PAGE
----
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About the Casebook

Most Recent Posts:
Elizabeth Stride: Berner Street: No Plot, No Mystery - by Herlock Sholmes 17 minutes ago.
Lechmere/Cross, Charles: Evidence of innocence - by Geddy2112 37 minutes ago.
Lechmere/Cross, Charles: Evidence of innocence - by FrankO 1 hour ago.
Elizabeth Stride: Berner Street: No Plot, No Mystery - by FrankO 1 hour ago.
Scene of the Crimes: 82 Berner Street - by The Rookie Detective 2 hours ago.
Scene of the Crimes: 82 Berner Street - by NotBlamedForNothing 3 hours ago.
Scene of the Crimes: 82 Berner Street - by NotBlamedForNothing 3 hours ago.
Scene of the Crimes: 82 Berner Street - by The Rookie Detective 3 hours ago.

Most Popular Threads:
Elizabeth Stride: Berner Street: No Plot, No Mystery - (37 posts)
General Suspect Discussion: The Missing Evidence II - New Ripper Documentary - Aug 2024 - (30 posts)
Lechmere/Cross, Charles: Evidence of innocence - (26 posts)
Scene of the Crimes: 82 Berner Street - (8 posts)
General Discussion: Believability - (6 posts)
General Discussion: Auction of PC Watkin's Ripper Items - (4 posts)

How to Navigate the Casebook

In designing Casebook: Jack the Ripper, we had serious concerns about the way in which our information would be presented. The Casebook is unique among most websites of this genre. Whereas other "educational" websites tend to act as supplements for more in-depth printed material, or more often, as poorly-written synopses, the Casebook has striven to become a complete, self-sufficient educational resource on the subject. Students of all levels of interest should find the information they desire - introductory materials for the novices, in-depth analyses for the intermediates, and up-to-date primary-source material for the experts.

This approach to the subject has resulted in a truly mammoth website - and a unique organizational problem. How do we present our data in a manner which is both logical and economical, and which will allow our users to easily navigate to the pages which interest them most?

What you see before you is the solution we have discovered.

A diagram of our major navigational changes.

We have organized the website into sixteen different sections, as seen on the main menu on the left of every page. Within these sections there are often one or more subsections, broken down by topic. Together, this creates an organizational hierarchy which is always mapped out at the top and bottom of every page. (see diagram, [1]). This "breadcrumbing" gives our users a quick and easy roadmap to the information they are currently viewing, as well as the hierarchical levels above their current document which may interest them as well.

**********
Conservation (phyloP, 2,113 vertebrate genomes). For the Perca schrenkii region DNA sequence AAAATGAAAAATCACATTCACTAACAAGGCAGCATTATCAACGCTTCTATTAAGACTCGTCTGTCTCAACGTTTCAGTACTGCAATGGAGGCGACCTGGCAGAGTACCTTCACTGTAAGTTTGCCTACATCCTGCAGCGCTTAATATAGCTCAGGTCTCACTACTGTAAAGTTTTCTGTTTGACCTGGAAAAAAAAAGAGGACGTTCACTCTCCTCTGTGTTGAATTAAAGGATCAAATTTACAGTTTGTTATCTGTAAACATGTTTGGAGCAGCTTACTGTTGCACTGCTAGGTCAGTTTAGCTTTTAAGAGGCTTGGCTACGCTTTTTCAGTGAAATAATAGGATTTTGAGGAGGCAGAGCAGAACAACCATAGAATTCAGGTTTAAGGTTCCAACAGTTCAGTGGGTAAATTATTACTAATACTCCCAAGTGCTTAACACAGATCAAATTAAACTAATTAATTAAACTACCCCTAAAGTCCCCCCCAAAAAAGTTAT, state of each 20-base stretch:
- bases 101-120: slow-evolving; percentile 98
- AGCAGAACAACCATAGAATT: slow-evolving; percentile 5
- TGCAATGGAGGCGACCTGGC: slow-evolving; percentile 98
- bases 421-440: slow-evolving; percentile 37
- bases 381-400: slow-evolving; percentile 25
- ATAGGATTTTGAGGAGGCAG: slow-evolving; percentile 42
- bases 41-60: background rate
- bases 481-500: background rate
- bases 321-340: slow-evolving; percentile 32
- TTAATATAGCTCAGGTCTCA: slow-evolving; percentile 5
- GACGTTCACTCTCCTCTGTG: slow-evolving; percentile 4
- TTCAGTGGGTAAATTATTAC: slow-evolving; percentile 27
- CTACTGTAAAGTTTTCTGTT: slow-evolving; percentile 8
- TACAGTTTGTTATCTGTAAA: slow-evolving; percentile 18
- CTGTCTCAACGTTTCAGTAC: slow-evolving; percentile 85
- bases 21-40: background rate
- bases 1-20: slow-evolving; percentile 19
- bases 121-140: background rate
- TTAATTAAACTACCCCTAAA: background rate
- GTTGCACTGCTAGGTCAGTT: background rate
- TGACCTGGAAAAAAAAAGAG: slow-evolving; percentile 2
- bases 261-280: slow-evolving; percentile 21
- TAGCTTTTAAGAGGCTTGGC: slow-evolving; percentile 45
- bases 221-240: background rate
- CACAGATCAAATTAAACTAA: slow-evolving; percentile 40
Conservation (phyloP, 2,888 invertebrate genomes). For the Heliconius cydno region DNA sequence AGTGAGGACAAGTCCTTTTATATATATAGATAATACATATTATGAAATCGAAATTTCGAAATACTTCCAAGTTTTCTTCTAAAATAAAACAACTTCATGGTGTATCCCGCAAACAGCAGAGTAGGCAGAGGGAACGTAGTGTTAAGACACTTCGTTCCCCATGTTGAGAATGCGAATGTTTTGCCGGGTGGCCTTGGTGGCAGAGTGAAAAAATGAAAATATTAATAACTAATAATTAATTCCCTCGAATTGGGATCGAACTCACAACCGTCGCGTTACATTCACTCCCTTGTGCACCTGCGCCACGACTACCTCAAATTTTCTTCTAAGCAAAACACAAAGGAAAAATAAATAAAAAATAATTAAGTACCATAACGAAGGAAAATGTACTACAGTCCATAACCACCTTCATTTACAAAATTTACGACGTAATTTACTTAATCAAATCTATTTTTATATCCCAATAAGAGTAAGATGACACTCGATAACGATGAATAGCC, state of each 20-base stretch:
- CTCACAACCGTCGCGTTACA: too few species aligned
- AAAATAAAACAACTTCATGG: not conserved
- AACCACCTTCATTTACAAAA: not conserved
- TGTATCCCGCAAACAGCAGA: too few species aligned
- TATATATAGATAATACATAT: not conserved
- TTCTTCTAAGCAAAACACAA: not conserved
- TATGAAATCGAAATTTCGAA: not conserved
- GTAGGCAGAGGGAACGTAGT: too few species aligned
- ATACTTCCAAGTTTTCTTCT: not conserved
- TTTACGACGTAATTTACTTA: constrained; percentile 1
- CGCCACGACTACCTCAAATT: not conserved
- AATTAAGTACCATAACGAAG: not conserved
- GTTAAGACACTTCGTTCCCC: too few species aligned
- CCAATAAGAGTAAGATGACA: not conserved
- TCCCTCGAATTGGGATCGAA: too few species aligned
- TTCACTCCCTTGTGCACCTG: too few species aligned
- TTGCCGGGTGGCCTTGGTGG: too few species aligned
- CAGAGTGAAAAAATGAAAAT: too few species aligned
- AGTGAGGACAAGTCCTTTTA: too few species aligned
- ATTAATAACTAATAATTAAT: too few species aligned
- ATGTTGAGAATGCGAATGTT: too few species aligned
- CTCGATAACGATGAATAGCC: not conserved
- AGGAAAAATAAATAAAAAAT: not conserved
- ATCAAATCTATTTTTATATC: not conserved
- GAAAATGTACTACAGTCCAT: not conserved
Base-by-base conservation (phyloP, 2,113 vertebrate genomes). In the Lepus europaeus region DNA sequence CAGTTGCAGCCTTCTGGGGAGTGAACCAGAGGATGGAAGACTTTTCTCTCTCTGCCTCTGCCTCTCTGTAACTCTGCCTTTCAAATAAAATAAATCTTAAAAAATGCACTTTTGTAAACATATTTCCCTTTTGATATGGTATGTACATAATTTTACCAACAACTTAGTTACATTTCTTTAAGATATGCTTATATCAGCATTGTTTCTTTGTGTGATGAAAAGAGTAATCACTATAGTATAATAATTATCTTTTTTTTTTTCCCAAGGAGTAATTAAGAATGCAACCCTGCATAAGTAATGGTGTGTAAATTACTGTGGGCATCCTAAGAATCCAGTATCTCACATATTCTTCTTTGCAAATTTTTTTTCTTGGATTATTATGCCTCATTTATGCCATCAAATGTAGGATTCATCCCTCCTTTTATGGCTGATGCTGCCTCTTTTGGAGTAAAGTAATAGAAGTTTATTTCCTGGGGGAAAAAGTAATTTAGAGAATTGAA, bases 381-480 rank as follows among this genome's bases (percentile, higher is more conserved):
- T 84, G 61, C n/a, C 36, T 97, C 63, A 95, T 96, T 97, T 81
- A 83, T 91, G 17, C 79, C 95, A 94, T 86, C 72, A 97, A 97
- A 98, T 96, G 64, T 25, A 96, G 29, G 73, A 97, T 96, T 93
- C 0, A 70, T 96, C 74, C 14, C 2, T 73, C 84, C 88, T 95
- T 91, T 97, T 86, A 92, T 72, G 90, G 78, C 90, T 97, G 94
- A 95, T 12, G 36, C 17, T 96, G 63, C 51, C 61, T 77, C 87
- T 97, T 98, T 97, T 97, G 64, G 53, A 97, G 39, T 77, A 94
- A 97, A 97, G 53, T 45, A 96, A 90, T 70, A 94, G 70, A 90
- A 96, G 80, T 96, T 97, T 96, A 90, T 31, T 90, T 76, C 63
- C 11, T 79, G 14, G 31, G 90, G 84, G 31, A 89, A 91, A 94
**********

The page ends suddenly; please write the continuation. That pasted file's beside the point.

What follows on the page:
Another major issue arises due to the sheer size of many of our pages. To cut down on download time, we have split our larger pages into a series of sub-pages. A page divided in this way will always have a parenthetical indicator following the title. For example, Mary Jane Kelly (1 of 7) indicates that the page titled Mary Jane Kelly consists of seven sub-pages, and the user is currently viewing the first of those pages. You may navigate subpages either by using the "previous" and "next" options provided at the bottom of each page, or by using our "Quick Nav" box on the top right of every page (see diagram, [2]).

The "Quick Nav" box has six different options. You may navigate to the previous and/or next page by using the backwards and forwards arrows, when available. You may also display all subpages of a certain page at once by selecting the middle, downward-pointing arrow. You may later contract the page back into subpages by selecting the middle, upward-pointing arrow (visible only when in "Show all pages" display). If you know the subpage you wish to view, you may also jump straight to that page using the "Go to:" feature (in black) at the bottom of the "Quick Nav" box. Finally, for page information and citations, you may select the "Info" button at the right, which will display the page title, size, date of modification, and all relevant bibliographic information.

Our largest problem, however, was that users were not able to find a great deal of information related to their topic of interest, largely because the information they desired was tucked away in a long-forgotten section of the website. To combat this, we have created a "Related Pages" feature at the bottom of most pages (see diagram, [3]). Every page on the Casebook has been assigned a topic or topics, according to the subject matter covered on each page. At the bottom of each page will appear a linked listing of all other pages containing the same topic, broken down first by topic matter, and then by the section of the Casebook in which this page may be found. For example, if a user is viewing the Francis Tumblety suspects page, they will find related links to The Grave of Francis Tumblety, The Littlechild Letter, relevant press reports which mentioned Tumblety, etc. etc.

These are the three major changes we have implemented in the new Casebook design, but in the end, it is up to you, the user, to tell us how we can better organize our website for your use. If you have any comments or questions, please send them to Stephen P. Ryder at